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"Beyond Moving" Raises Questions about Becoming a Dancer
Beyond Moving

"Beyond Moving" Raises Questions about Becoming a Dancer

by Kristen Shahverdian

Beyond Moving (2019), directed by Vikram Dasgupta, is a film that follows Siphe November as an eight-year-old boy in his hometown in Zolani, South Africa to a student at Canada's National Ballet School in Toronto. The film then fast forwards to Siphe’s final years in the school as a teenager, from 2014-2018. In form Beyond Moving is a documentary about becoming a ballet dancer, but embedded in the narrative are questions: what is success, who decides, who gets opportunities, and how do we relate to home when we have been gone for so long?

We first encounter Siphe at eight years old in Zolani, an impoverished township that juts up against lush vineyards in the Western Cape of South Africa. He is a natural entertainer – dancing in the street, making funny faces, and laughing a lot. Dance is embedded into the culture where Siphe lives, we are told by Fiona, Siphe’s first ballet teacher. However, the idea of dance as a career, is not. The film’s director, Dasgupta, does not address how Fiona comes to teach in Zolani, nor how students gain access into her program, but we see from footage that Siphe and his older brother are star ballet students. Later in the film, the brothers (now as young adults) reflect that their childhood ballet dance classes set them apart from their community. Both brothers ultimately leave Zolani, but the film only follows Siphe’s journey. A stranger visiting from Canada sees Siphe perform, arranges his audition for Canada’s National Ballet School, and sponsors him in Canada after his acceptance.

I appreciate that in a documentary about a dancer, we see a lot of Siphe in ballet class, rehearsing and performing. Dasgupta includes footage from Siphe’s audition tape and his improvisations are a lyrical music and movement pairing, with his body matching the soaring and emotive quality of the music. His spine arches and undulates and he embodies every gesture. Siphe’s ability to modulate his energy is beyond his years. The film does not linger on the family who sponsors Siphe in Canada. We see little of Siphe navigating his new life. There is footage of him driving to his sponsor’s home for the first time and I wish I knew what he was thinking and feeling.

I wanted this captivating and talented dancer to succeed and have opportunities, but I often thought about what was not being said as I watched Beyond Moving. The film captured the loss of home, family, and community that Siphe deals with when he returns to visit Zolani as a teenager. His former teacher Fiona expresses disappointment that he does not give back to his community, but I wanted to know more about how Siphe felt returning home. Siphe’s Canadian friend who joined him mirrored one way to witness Zolani: polite, respectful, and trying hard not to indulge in poverty porn. Should I celebrate Siphe’s triumphant return? How was he negotiating being home after years in the exclusive world of ballet? Not exploring these issues explicitly may be the director’s tactic. There were many shots where the film lingered on Siphe’s face, and I willed him to speak, but most often he did not. Since the film’s subjects did not directly confront the white savior storyline, I must process that on my own. Dasgupta does not offer me a clear choice for self-righteous indignation nor for celebration.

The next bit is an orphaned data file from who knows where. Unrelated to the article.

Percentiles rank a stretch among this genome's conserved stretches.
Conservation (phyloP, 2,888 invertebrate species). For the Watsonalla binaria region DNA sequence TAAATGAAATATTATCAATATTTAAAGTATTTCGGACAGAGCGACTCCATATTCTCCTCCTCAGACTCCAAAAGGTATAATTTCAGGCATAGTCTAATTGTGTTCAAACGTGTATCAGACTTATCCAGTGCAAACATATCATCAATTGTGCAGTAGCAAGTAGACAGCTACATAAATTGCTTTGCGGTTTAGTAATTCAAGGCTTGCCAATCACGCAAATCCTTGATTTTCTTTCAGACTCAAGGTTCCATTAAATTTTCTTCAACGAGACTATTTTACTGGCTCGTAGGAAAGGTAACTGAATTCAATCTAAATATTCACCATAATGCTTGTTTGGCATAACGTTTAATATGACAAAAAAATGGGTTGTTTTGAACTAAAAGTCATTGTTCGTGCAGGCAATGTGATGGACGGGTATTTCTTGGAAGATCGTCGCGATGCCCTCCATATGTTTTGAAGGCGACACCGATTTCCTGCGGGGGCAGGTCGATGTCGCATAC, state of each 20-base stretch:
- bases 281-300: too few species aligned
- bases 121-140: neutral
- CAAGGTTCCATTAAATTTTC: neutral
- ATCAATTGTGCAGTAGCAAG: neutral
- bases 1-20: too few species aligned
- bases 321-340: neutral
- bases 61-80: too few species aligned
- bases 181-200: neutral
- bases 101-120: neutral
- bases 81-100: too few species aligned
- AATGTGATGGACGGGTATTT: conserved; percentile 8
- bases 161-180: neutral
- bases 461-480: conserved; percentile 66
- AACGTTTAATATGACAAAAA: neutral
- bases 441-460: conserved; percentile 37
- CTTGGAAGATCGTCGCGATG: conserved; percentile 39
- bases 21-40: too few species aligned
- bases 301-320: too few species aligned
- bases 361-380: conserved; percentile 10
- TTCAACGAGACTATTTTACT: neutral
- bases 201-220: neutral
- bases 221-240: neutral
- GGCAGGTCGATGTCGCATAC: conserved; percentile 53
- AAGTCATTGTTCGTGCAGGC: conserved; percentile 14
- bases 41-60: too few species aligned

A powerful moment comes when another of Fiona’s students performs for Siphe. We hear his voiceover—he tells us that hard work and talent are not enough—stacked against him is a whole system of poverty and racism. His role in the film complicates Siphe’s fairytale by implicitly pointing us back to the role of a Western patron in his success.

Siphe’s older brother is also a professional dancer and choreographer living in England. I would love to know more about his story and how they both came to be successful professional dancers. While Dasgupta does not follow this story, we do see the brothers together as young men. Siphe’s brother dances for him in the sand, with the mountains towering behind him. As he jumps into the air and spins, his feet kick up the sand, which then suspends into the air and cascades around his body. This was one of several moments in the film when Dasgupta captures the internal drive to dance that these two young men display.

At the end of the film, after Siphe graduates from ballet school, he visits his home and performs in his former studio. As he is onstage, some in the audience (his family and friends) wipe away tears. Then the show turns into a dance party as they join him onstage. As the group walks down the street, Siphe performs again with the crowd around him in a circle. Why this second dance, I wonder? I am less interested in Siphe and more curious about those in the crowd. What are they thinking and feeling, watching him perform for them? Many times, while watching Beyond Moving, I think about home – why we leave and how do we return? What does it mean to dance for a home?

Beyond Moving, Bryn Mawr Film Institute, digital screening, December 1.

By Kristen Shahverdian
December 11, 2020

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